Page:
|Emperor of the Byzantine Empire|
Solidus of Emperor Marcian
|Coronation||25 August 450|
|Full name||Flavius Marcianus Augustus|
|Died||27 January 457 (aged 65)|
|Buried||Church of the Holy Apostles, Constantinople|
Marcian (Latin: Flavius Marcianus Augustus; 392 – 27 January 457) was Byzantine Emperor from 450 to 457. Marcian's rule marked a recovery of the Eastern Empire, which the Emperor protected from external menaces and reformed economically and financially. On the other side, the isolationistic policies of Marcian left the Western Roman Empire without help against barbarian attacks, which materialized in the Italian campaigns of Attila and in the Vandal sack of Rome (455). The Eastern Orthodox Church recognizes him as a saint.
Rise to power
Marcian was born in 392 in Illyricum or Thracia. The son of a soldier, he spent his early life as an obscure soldier, member of a military unit located at Philippopolis. Marcian was dispatched with his unit for a war against the Sassanids (probably the Roman-Sassanid war of 421–422), but along the road East he fell ill in Lycia; at this time he might have already been tribunus and commander of his unit.
After recovering from his illness, he went to Constantinople, where he served for fifteen years as domesticus under the generals Ardaburius and Aspar. In 431/434, while fighting in Africa under Aspar, Marcian was taken prisoner by the Vandals; according to a later legend, he was brought before King Geiseric (428–477), who knew by an omen that Marcian was to be Emperor and was released on his oath never to take up arms against the Vandals.
Through the influence of these generals he became a captain of the guards, and was later raised to the rank of senator. On the death of Theodosius II (450) he was chosen as consort by the latter's sister and successor, Pulcheria, and called upon to govern a Roman Empire greatly humbled and impoverished by the ravages of the Huns.
Upon becoming Emperor, Marcian repudiated the embarrassing payments of tribute to Attila the Hun (434–453), which the latter had been accustomed to receiving from Theodosius II in order to refrain from attacks on the Eastern Empire. Aware that he could never capture the eastern capital of Constantinople, Attila turned to the west and waged his famous campaigns in Gaul 451 and Italy (452) while leaving Marcian's dominions alone.
Marcian reformed the finances, checked extravagance, and repopulated the devastated districts. He repelled attacks upon Syria and Egypt in 452, and quelled disturbances on the Armenian frontier in 456. The other notable event of his reign is the Council of Chalcedon in 451, in which Marcian endeavored to mediate between the rival schools of theology.
Marcian generally ignored the affairs of the Western Roman Empire, leaving that tottering half of the empire to its fate. He did nothing to aid the west during Attila's campaigns, and, living up to his promise, ignored the depredations of Geiseric even when the Vandals sacked Rome in 455. It has recently been argued, however, that Marcian was more actively involved in aiding the Western Empire than historians had previously believed and that Marcian's fingerprints can be discerned in the events leading up to, and including, Attila's death.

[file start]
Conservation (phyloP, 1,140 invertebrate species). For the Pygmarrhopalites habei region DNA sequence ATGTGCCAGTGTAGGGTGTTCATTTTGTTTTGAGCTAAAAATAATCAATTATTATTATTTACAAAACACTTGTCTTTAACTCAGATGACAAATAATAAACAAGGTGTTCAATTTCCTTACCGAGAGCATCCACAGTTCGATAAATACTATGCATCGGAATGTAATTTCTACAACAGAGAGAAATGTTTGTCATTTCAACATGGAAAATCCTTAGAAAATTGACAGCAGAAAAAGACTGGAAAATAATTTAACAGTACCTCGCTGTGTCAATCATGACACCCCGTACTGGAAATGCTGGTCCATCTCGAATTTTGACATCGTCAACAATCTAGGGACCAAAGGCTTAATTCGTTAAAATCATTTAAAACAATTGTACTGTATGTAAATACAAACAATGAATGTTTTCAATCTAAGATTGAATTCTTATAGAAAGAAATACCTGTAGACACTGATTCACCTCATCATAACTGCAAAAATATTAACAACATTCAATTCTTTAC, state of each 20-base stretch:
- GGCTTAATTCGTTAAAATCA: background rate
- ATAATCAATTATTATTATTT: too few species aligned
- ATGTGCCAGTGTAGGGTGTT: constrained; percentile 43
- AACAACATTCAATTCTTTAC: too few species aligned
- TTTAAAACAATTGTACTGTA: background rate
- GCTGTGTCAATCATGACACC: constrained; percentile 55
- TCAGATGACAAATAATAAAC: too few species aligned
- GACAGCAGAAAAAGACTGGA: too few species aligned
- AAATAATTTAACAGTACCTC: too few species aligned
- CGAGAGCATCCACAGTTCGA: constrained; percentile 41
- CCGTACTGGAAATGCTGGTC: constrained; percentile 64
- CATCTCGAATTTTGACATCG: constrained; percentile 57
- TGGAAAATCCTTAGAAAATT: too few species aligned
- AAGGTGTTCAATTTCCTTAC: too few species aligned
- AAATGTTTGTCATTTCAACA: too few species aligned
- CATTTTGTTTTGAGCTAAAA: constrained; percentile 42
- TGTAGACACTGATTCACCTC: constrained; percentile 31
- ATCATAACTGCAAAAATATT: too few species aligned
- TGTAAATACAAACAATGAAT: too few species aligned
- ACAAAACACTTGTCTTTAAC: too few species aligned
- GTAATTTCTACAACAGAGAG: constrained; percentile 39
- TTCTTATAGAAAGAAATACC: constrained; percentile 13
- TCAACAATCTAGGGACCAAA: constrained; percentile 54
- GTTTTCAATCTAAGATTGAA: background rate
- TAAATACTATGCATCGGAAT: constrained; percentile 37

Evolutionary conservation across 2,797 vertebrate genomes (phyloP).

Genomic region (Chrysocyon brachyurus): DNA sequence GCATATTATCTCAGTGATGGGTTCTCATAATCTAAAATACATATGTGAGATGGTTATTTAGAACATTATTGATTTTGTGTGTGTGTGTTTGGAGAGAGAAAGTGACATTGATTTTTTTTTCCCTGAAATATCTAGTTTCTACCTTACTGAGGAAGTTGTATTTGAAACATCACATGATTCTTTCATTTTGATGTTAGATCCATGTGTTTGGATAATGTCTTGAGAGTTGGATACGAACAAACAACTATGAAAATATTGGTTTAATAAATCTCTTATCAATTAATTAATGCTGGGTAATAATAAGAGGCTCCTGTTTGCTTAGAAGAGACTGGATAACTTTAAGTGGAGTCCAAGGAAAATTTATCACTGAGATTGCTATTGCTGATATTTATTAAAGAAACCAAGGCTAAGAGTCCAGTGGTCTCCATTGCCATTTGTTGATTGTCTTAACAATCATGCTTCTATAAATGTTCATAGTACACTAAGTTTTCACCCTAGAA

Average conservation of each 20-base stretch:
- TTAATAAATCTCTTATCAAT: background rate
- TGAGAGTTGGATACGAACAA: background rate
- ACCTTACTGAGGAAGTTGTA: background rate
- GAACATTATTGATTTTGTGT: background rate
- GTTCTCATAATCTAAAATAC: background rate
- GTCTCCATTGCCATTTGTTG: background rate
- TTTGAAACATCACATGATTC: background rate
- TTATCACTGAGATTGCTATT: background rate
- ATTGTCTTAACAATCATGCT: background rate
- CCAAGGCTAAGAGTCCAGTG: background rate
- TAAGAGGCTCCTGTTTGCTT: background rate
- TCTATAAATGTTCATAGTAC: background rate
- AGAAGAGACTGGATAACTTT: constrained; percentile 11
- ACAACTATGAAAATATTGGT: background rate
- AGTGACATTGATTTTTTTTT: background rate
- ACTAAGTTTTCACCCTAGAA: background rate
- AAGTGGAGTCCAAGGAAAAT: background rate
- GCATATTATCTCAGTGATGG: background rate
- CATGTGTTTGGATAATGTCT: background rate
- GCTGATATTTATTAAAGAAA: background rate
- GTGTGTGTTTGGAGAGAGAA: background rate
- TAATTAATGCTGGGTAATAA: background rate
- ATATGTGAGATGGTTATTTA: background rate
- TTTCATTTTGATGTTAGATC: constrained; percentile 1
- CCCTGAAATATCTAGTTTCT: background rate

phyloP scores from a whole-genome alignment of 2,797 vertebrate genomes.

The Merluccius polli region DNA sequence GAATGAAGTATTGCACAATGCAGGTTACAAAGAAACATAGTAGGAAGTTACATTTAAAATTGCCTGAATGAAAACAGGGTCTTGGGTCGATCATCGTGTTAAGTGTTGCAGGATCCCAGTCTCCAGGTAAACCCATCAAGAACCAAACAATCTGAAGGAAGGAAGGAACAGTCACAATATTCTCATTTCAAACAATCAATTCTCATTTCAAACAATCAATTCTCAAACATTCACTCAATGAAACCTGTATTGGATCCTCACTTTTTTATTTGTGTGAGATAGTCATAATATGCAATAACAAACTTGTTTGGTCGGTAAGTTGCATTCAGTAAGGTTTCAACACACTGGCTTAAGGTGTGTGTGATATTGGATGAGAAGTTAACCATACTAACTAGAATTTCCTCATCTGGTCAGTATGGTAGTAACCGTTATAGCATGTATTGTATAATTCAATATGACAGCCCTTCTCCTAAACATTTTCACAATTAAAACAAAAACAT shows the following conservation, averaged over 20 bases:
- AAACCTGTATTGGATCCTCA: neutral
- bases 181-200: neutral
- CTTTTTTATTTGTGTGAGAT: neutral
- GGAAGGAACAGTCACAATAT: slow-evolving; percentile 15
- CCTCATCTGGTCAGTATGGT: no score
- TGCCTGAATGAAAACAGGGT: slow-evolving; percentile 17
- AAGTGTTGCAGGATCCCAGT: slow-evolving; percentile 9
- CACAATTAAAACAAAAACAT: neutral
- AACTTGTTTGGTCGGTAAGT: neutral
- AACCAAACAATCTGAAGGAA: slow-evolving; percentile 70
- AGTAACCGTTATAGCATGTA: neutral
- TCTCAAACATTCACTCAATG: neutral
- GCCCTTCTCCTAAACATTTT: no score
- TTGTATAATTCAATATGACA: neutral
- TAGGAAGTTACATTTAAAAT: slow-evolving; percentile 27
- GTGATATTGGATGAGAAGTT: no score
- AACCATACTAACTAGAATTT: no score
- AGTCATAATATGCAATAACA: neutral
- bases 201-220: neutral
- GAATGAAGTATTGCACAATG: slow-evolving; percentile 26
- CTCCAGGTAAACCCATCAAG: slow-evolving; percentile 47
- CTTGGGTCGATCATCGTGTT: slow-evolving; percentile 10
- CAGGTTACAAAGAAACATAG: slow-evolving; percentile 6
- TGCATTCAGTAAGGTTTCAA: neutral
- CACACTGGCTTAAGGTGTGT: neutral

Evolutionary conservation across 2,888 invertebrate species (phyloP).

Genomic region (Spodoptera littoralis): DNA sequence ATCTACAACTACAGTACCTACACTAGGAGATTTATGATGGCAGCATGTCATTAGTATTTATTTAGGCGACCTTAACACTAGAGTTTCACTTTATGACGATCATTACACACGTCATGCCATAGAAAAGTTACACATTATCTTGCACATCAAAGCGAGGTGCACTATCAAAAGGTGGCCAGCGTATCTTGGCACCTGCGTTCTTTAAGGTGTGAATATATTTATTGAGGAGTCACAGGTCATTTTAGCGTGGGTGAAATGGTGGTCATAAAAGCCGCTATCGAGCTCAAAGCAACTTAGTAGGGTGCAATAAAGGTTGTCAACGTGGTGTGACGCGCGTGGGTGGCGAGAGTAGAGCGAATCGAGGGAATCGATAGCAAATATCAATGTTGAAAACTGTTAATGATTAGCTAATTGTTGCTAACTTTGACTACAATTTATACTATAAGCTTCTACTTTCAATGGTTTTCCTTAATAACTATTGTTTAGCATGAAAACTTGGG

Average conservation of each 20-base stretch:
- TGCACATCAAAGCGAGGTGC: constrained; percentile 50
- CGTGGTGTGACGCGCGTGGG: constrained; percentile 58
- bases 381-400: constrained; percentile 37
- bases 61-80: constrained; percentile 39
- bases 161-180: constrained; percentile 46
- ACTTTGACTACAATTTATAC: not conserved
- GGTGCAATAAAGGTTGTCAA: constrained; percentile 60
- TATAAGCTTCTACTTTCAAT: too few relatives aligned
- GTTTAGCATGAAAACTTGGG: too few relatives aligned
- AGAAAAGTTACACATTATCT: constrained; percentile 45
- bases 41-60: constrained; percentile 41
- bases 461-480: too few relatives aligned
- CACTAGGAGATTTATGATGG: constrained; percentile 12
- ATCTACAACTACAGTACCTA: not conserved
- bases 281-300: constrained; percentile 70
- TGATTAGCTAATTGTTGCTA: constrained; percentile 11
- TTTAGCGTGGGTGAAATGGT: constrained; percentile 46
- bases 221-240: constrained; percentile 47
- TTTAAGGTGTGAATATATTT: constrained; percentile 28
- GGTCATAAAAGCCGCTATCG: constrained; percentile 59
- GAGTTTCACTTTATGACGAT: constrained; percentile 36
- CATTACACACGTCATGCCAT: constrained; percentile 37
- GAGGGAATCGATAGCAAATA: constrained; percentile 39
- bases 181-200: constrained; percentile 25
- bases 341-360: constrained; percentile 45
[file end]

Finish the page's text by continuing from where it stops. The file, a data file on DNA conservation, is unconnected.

Shortly before Attila's death in 453, conflict had begun again between him and Marcian. However, the powerful Hun king died before all-out war broke out. In a dream, Marcian claimed he saw Attila's bow broken before him, and a few days later, he got word that his great enemy was dead.
Marcian died on 27 January 457 of a disease, possibly gangrene, contracted during a long religious journey. He was buried in the church of the Holy Apostles in Constantinople, together with Pulcheria.
Despite his short reign and his writing off of the west Marcian is considered one of the best of the early Eastern Roman Emperors. The Eastern Orthodox Church recognizes him and his wife Pulcheria as saints, with their feast day on 17 February.
Pulcheria was his second wife. Pulcheria had taken a religious vow of chastity. The second marriage was a mere political alliance, establishing Marcian as a member of the Theodosian dynasty by marriage. The marriage of Marcian to Pulcheria was never consummated, and consequently Euphemia never had younger half-siblings.
Depiction in fiction
- Theodorus Lector, 367. Theophanes AM 5949 gives 30 April.
- In Classical Latin, Marcian's name would be inscribed as FLAVIVS MARCIANVS AVGVSTVS.
- Chronicon Paschale, s.a. 457.
- Theodorus Lector, 354.
- Evagrius, II.1.
- Theophanes AM 5943
- Cedrenus I.63; Zonara, XIII 24.5.
- Procopius, Bellum Vandalicum I.4.7.
- Procopius, Bellum Vandalicum I.4.2; Theophanes AM 5931, 5943; Zonaras, XIII.24.12–16; Cedrenus I.604.
- Babcock, Michael A., The Night Attila Died: Solving the Murder of Attila the Hun, Berkley Books, 2005.
- Sidonius Apollinaris, Carmina II 194-7, 216, 481–482.
- Geoffrey S. Nathan, "Marcian (450–457 A.D.)"
- Geoffrey Greatrex, "Pulcheria (Wife of the Emperor Marcian)"
- This article incorporates text from a publication now in the public domain: Chisholm, Hugh, ed. (1911). "Marcian". Encyclopædia Britannica (11th ed.). Cambridge University Press
- Arnold Hugh Martin Jones, "Marcianus 8", The Prosopography of the later Roman empire: A.D. 260–395, Volume 1, Cambridge University Press, 1987, ISBN 0-521-20159-4, p. 714-5.
- Marcian at the DIR
- Media related to Marcian at Wikimedia Commons
- "Marcian". Catholic Encyclopedia. New York: Robert Appleton Company. 1913.
MarcianBorn: c. 390 Died: January 457
Imp. Caesar Flavius Placidus Valentinianus Augustus VII,
|Consul of the Roman Empire
with Valerius Faltonius Adelfius
Flavius Bassus Herculanus,